• Him playing “backup” isn’t really him playing backup. It’ll be more like a 50/50 split with Martin, and the times when he isn’t catching he’ll be DHing. So he’ll be a “full-timer” in the lineup, but a backup positionally.

    • Victor Kipp 4 years ago

      Actually its probably the best way. Give him at bats while he learn behind the plate and work with pitchers in their side sessions and get to know the staff and coaches. If he does well he’ll be the full-time catcher by the end of the season because Martin has really fallin off offensively and a catcher that hits starts games man.

  4. Slopeboy 4 years ago

    What we’re seeing with Molina is another example of the evolution of the growth of wealth in the Baseball industry. Players, particularly ones that have played in the Majors for a number of years, have gotten a sense of entitlement and have lost touch with reality. Million dollar salaries being given out as a norm has more often than not set players up for life and has given them the security of demanding more money and holding out if need be until their demands are met.

    Molina is just the latest example, Jermaine Dye stayed out last year rather than play for less than what he thought he was worth, a classic mistake on his part, as we all saw. His loss of reality has cost him his career as well as money. Edgar Renteria felt the Giants ‘insulted’ him earlier this winter with their offer and was ‘willing to retire’ rather than play for less than market value. This attitude is not limited to just marginal players, even the still productive and elite players carry the idea of entilement as well.

    Derek Jeter got into an ugly squabble over money, despite being offered a salary that was a huge overpayment, only because he knew could get more. As his agent stated, ‘Derek Jeter is a special player…’ Granted he’s a HOF player, but talk about a sense of entitlement! Kevin Millwood is another one who has lost touch with reality, refusing a minor league contract and demanding $4MM from a MLB team, even after no one has shown interest. He very well may join Dye on the outside looking in.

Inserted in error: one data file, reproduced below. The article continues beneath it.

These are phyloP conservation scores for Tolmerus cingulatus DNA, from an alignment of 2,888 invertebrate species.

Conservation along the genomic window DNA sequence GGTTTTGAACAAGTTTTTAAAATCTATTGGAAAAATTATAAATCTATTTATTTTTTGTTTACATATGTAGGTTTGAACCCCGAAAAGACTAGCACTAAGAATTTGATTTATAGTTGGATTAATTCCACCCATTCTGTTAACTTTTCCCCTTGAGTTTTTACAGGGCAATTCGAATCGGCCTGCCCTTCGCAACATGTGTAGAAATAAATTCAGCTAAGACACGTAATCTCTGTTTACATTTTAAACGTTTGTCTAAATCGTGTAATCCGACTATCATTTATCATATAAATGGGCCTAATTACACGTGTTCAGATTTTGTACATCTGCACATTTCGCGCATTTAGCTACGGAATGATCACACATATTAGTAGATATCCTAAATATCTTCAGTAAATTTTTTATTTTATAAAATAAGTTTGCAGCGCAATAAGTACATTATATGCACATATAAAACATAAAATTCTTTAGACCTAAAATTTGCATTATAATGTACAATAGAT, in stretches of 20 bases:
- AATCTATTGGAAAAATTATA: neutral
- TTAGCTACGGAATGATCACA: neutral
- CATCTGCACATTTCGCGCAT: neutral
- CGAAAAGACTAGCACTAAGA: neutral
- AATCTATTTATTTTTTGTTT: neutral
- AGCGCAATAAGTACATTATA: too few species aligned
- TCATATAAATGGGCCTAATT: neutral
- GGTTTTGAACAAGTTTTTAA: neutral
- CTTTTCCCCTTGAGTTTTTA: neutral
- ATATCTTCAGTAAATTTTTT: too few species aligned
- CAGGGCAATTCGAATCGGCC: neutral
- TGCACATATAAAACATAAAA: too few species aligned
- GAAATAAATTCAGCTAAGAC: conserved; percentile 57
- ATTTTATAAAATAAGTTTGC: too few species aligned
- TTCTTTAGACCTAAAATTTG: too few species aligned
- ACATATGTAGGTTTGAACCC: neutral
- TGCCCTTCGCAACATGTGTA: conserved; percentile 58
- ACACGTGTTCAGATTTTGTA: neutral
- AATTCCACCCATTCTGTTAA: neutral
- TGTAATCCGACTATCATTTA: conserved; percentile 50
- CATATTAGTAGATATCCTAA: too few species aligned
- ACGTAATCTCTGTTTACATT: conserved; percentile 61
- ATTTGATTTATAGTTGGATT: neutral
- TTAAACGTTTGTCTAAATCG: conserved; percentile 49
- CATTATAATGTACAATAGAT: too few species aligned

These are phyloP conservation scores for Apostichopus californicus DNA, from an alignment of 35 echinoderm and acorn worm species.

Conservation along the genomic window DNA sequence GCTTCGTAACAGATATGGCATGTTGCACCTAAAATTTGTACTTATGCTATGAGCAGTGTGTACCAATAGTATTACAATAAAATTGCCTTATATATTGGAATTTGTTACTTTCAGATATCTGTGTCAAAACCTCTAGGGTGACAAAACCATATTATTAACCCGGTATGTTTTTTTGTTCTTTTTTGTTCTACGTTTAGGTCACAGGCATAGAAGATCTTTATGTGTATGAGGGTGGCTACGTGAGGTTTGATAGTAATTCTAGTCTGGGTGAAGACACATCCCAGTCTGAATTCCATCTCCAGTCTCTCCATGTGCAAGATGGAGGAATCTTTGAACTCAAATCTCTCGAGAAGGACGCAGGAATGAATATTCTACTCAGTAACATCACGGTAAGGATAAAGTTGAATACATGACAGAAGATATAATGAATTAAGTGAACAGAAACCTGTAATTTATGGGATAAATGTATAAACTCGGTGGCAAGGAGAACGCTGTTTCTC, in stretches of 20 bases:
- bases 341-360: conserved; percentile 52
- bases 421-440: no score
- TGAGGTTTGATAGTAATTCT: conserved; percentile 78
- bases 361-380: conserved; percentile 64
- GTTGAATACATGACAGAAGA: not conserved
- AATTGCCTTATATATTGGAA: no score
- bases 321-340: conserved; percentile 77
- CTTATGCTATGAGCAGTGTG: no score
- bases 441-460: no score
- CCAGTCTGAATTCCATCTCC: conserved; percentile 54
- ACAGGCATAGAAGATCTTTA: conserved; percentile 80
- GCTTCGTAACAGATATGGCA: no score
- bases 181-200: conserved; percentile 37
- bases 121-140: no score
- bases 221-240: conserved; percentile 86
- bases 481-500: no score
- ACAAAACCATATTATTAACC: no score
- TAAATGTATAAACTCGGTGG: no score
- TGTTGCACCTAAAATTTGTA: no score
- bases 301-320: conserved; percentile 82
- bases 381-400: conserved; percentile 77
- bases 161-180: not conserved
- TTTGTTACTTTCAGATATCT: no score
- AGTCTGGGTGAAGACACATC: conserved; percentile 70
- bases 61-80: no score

We hear all the talk about CEO’s making thousands of times the salaries of the common worker, well we have to include the modern ball players in that group as well.

    • HerbertAnchovy 4 years ago

      JDD (Jermaine Dye Disease) is too common in washed up baseball players. Tragic.

  5. vonhayesdays 4 years ago

    maybe a contract for bengie that said something like this we will show you sufficient respect if you lose sufficient weight

  6. TheHotCorner 4 years ago

    Another player losing grip on reality. It is sad that you now see this attitude across all sports. I would love to be disrespected by being offered the league minimum. I would gladly ride the pine as the last guy on the roster. You wouldn’t here a peep out of me because it sure beats the heck out of being the cube-jockey I am.

  7. stroh 4 years ago

    I don’t see the Astros needing Molina. Humberto Quintero, J.R. Towles and Carlos Corporan have all had excellent spring trainings with the Astros this year. Quintero is excellent defensively, Towles was a top prospect until he fell of the radar with injuries over the last couple of years and now in spring it appears he has rebounded, and Corporan was a solid AAA catcher last year and has enough to be a backup in the big leagues.

  8. northsfbay 4 years ago

    With Molina, established players have thier pride. Catching is a difficult position to fill. They don’t want a lot of passed balls. There aren’t very many Posey’s out there.